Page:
Pelosi also wants to boost the number of scientists, engineers and mathematicians in America by 100,000 over the next four years by providing more scholarships and other financial aid to students. In 2004, America graduated 70,000 engineers, while China turned out 10 times as many.
Ah -- and if this doesn't work to bridge that technological gap, she can simply use the same techniques as China: decide in advance how many engineers you want to graduate this year and simply order that many students to switch majors to engineering.
Folks, I rib you not, this is the upcoming Democratic party platform: Vote Democrat -- we're the Age of Aquarius, while they're the stodgy, old Picean plesiosaurs! Nancy Pelosi's response to the Global War on Terrorism? Ethanol! Imminent collapse of Medicare/Medicaid and Social Security? Broadband! The battle to protect traditional marriage? More state-subsidized engineers!
Sometimes you look at her and wonder. Other times, you just look.
November 13, 2005
A Sunshine Republican...
...Is Better Than an All-Weather Democrat
SCHIEFFER: President Bush accused his critics of rewriting history last week.
Sen. McCAIN: Yeah.
SCHIEFFER: And in--he said in doing so, the criticisms they were making of his war policy was endangering our troops in Iraq. Do you believe it is unpatriotic to criticize the Iraq policy?
Sen. McCAIN: No, I think it's a very legitimate aspect of American life to criticize and to disagree and to debate. But I want to say I think it's a lie to say that the president lied to the American people. I sat on the Robb-Silverman Commission. I saw many, many analysts that came before that committee. I asked every one of them--I said, `Did--were you ever pressured politically or any other way to change your analysis of the situation as you saw?' Every one of them said no.
This post is dedicated to all those commenters who insist that we have to dump all the RINOs (Republicans in name only) because "they're no better than Democrats, so we may as well have clarity by voting them out, even if they're replaced by actual Democrats."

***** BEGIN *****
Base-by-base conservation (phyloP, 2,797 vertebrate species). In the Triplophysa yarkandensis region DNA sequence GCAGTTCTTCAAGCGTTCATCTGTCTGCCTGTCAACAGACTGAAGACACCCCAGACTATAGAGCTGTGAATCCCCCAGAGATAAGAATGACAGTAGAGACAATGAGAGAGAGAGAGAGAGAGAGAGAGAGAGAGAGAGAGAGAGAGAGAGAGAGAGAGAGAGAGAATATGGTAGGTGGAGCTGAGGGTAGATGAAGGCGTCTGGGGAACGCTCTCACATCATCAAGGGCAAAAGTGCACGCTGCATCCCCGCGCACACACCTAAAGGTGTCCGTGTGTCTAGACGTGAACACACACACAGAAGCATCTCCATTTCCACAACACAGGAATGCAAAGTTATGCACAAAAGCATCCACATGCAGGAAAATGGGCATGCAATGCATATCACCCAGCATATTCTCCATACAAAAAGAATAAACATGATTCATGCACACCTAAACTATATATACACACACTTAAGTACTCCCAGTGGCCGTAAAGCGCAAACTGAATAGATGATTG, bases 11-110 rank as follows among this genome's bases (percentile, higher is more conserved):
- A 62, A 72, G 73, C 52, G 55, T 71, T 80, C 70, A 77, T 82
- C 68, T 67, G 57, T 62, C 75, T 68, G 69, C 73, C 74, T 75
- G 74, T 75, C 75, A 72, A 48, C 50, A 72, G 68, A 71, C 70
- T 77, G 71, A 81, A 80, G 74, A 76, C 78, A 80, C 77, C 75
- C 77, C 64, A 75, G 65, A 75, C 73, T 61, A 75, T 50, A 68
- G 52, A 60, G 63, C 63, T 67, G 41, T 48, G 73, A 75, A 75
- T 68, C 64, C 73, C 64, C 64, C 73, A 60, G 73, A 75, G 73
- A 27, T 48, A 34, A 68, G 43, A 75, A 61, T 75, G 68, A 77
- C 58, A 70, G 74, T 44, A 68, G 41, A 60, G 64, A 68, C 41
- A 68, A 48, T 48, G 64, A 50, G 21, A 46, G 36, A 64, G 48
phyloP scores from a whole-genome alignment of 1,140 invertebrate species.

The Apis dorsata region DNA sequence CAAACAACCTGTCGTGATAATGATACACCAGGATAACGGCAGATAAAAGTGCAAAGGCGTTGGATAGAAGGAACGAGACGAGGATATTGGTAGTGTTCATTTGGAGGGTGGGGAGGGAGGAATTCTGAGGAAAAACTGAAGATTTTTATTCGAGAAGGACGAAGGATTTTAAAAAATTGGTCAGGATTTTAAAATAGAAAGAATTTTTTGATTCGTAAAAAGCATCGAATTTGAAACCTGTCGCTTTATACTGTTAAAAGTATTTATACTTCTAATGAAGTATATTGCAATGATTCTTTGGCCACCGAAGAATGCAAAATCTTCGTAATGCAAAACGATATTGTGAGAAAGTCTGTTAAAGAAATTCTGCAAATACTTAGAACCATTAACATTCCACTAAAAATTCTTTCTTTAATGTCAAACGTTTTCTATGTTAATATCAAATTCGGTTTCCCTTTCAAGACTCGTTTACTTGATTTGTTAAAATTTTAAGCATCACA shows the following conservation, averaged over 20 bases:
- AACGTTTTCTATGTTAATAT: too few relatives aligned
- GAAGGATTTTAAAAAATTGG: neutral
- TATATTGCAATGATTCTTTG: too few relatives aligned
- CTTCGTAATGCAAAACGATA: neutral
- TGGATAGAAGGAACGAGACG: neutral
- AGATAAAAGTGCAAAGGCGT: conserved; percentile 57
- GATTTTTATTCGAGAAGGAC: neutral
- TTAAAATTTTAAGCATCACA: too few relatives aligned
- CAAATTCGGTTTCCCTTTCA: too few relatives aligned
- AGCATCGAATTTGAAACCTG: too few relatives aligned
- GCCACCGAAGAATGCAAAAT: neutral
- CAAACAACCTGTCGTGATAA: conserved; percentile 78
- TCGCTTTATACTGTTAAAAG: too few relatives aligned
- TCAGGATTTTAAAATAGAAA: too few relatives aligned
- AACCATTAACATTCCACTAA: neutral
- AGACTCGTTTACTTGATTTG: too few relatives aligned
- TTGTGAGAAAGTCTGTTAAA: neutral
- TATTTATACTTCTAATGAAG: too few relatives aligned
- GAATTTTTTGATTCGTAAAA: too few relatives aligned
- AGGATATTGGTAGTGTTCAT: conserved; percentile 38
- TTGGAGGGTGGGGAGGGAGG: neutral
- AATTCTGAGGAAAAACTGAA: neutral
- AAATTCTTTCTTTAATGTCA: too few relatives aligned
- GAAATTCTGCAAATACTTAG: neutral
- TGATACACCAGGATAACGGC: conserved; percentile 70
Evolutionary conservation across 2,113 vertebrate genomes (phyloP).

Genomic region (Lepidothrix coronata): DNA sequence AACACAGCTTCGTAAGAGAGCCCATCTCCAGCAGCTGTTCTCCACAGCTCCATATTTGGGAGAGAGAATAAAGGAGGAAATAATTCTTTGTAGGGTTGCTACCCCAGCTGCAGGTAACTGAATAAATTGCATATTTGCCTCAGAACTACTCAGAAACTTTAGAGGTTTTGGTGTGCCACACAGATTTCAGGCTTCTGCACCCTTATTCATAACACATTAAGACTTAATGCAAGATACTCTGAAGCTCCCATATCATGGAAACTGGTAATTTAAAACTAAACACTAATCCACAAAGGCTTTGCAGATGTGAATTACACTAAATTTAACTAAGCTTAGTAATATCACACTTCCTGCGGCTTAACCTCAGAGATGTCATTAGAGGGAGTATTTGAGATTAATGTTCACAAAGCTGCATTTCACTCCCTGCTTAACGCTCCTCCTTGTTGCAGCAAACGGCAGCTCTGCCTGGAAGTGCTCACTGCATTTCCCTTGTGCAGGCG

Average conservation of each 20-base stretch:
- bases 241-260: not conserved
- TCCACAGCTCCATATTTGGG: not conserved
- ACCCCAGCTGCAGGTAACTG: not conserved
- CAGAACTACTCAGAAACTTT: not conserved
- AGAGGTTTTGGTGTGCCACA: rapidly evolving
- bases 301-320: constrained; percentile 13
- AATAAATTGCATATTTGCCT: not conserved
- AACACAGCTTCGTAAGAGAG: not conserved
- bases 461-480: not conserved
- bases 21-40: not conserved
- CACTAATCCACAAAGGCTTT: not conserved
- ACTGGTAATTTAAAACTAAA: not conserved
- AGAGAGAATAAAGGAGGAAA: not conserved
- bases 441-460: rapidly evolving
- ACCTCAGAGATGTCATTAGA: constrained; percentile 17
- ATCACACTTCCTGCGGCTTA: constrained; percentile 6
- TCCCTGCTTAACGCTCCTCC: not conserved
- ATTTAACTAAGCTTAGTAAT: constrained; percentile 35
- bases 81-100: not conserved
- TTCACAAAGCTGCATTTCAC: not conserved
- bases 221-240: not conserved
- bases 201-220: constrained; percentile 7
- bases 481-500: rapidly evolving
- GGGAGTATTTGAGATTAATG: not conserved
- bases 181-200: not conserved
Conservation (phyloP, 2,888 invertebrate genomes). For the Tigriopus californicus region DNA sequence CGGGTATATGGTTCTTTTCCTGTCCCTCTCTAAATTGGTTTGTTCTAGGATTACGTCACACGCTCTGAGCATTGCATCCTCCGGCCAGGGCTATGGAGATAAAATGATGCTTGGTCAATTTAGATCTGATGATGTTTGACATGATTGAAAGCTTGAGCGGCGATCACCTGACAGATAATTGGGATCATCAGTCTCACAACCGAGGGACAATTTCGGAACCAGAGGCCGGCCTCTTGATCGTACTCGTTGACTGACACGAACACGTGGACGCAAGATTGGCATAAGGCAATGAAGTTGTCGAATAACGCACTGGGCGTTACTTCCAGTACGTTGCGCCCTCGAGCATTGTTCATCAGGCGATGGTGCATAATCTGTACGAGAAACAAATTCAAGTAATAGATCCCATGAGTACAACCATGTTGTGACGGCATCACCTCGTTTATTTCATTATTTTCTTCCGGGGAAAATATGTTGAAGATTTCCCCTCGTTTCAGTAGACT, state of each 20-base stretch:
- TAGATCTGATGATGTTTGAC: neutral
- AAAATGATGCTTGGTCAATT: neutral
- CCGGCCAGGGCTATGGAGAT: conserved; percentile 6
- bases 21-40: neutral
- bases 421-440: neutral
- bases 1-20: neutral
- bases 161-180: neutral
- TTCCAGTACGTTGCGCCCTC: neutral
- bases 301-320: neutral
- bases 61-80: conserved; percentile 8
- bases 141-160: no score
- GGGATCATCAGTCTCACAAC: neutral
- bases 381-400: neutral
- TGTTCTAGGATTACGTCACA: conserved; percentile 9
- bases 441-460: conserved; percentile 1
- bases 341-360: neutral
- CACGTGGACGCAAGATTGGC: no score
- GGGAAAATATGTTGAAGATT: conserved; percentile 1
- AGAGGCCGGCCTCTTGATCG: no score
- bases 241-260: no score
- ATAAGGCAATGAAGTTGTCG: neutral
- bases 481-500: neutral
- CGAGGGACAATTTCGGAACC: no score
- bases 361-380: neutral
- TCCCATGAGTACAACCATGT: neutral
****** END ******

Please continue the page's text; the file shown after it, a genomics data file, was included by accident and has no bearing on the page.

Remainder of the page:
John McCain is a sunshine Republican: he supports a great many Democratic ideas (his signature issue, campaign-finance "reform," for example, but there are many others -- tax increases, global warming, same-sex marriage); he was the founding member of the Gang of Fourteen, which prevented Republicans from getting rid of the judicial filibuster; he has a dislike of Bush bordering on hatred, stemming from an incident in South Carolina during the 2000 presidential primary: somebody who supported Bush over McCain circulated absurd and false flyers saying that McCain's adopted child from Bangladesh was actually "black," that McCain was gay, and that his daughter Cindy was a drug addict; to this day, I believe, McCain is still convinced that it was done at Bush's orders -- or at least that Bush passively acquiesced.
There has never been a shred of evidence that Bush had anything to do with this, but that's not relevant to McCain's inner belief (if indeed I am even correct about what McCain believes in the deepest cavity of his heart).
"Here comes the big butt," as Larry Elderberry likes to say. BUT -- nobody can name a single Democrat in Arizona who could possibly replace McCain as senator who would have come right out and said that it is the people accusing Bush of "lying us into war" who are the ones actually lying.
In fact, I believe that every nationally-known Democrat still serving in national office would have been terrified to call these liars what they are; it is too important a meme to the Democratic Party to allow free thought on the question.